Why I moved to Moscow

Yesterday I went for a walk in Moscow. I walked across a covered bridge and was greeted by a familiar sound. “Irasshaimase”, the voice boomed. I looked to my left and spotted a Japanese vending machine. I peered closer and saw that all of the drinks inside were Japanese too. This simple sight brought back such strong memories. As I continued my walk I felt confused and disoriented. A feeling that you can only understand if you have called more than one place your home.

Japanese vending machine in Russia

Most people are surprised that I moved to Moscow. Russia seems like a scary place to most, a place with a dark past, a dark present and maybe even a dark future. Wheras Japan seems like utopia, it’s clean, safe and culturally rich. Moscow seemed like the kind of place I could be happy, be myself.. In many ways it’s the antithesis of Japan, that’s just what I needed. I’ll talk more about Japan in another post.

Before I went travelling I asked advice from an old friend and colleague. Along with living in Hong Kong and travelling South East Asia she lived in Moscow. Her face lit up when she talked about Moscow. She was so inspired by living there that she started a blog. My mind suddenly went into overdrive about Moscow and Russia. It seemed like such an exotic place, mysterious too. Little did she know that she planted a seed that day and ever since Moscow has always been in the back of my mind.

Its 2013 and I’m in Laos. I’m in a steam room and wearing only a small towel to cover my dignity. The heat and humidity become to much for me so I step outside, gasping for air. I sip tea and watch the people walking into the steamrooms. They are segregated by sex. A ladyboy covered in makeup strolls out of the changing room and enters the female steam room. A smile sneaks onto my lips and my eyes make contact with a guy across the room. He’s also smiling.

He walks across the room and we start talking. He says that he lives and works in Moscow and he has done for years. Even though I’m in Laos I find his tales of snow and Oligarchs fascinating. I feel butterflies in my stomach.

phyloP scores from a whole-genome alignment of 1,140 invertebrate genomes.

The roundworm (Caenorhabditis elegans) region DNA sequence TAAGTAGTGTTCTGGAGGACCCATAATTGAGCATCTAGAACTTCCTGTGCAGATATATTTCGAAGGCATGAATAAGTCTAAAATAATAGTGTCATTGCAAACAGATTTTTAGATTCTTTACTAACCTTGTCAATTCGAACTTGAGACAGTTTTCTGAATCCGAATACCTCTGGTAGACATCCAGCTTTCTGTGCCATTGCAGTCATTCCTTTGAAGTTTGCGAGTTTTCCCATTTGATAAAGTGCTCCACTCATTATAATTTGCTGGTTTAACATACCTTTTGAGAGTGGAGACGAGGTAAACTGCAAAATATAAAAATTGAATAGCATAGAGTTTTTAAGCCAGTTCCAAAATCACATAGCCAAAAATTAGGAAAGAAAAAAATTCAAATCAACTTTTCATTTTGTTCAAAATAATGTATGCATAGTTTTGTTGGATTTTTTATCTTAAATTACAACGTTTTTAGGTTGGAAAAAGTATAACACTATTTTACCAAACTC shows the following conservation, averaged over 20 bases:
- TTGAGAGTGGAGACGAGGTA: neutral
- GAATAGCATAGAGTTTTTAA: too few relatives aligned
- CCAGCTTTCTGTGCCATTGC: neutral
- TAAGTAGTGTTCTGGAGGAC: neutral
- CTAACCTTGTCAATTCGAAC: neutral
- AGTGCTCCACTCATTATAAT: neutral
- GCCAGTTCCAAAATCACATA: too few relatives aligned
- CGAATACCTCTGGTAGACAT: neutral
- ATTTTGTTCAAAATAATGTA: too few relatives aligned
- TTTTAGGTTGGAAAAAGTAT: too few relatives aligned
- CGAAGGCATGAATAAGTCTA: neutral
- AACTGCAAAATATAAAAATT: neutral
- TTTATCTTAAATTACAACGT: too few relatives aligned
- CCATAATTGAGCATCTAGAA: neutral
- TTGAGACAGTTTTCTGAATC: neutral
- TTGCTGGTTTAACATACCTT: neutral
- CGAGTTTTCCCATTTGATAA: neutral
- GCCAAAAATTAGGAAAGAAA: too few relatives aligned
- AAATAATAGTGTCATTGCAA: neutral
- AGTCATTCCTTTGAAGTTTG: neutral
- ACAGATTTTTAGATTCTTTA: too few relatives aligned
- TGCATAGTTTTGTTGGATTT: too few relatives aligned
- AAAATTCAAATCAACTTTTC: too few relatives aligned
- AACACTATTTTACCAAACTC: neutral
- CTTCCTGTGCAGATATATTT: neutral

I’m falling for Moscow.

Fast forward two years. I’m alone in my small apartment in Japan. I’m lonely and isolated. The Japanese culture makes me feel uneasy at times. I find it claustrophobic and fake. I decide to look online for jobs in foreign climes. After applying for a few jobs in Hong Kong and Korea I come across a job vacancy for Moscow. I don’t apply for it but it sets off a frenzy of internet searches. I’m hungry for information about this exotic land. Unsurprisingly there’s very few blog posts about people who have actually lived there. People who know the real Russia.

My crazy internet searches lead me to Coursera course about understanding Russians, contexts of intercultural communication. The more I learn about Russian culture the more I want to live there, to experience it for myself.

A statue in Victory park
A statue in Victory park
VDNK park
VDNK park

I start to apply for jobs in Moscow. Many were poorly paid but I  am offered a few well paid ones. I accept one and thats how I end up in Moscow. Alone but not afraid. Starting afresh once again.

I started working here in September and I do a job that’s very different to my last one. I’m not just an English teacher but a home room teacher for a class in a Kindergarten . The job allows me to be creative, something I missed when working in Japan. I also get to enjoy the personal aspects of teaching. Rather than teach a class and retreat to the staff room or scurry to another class like in Japan, I’m with the same children all day so I get to actually know the children.

Although it’s not easy, it’s a lot more rewarding.

In short, I moved to Moscow because of a feeling. Something called me to live here. Now I just need to work out why!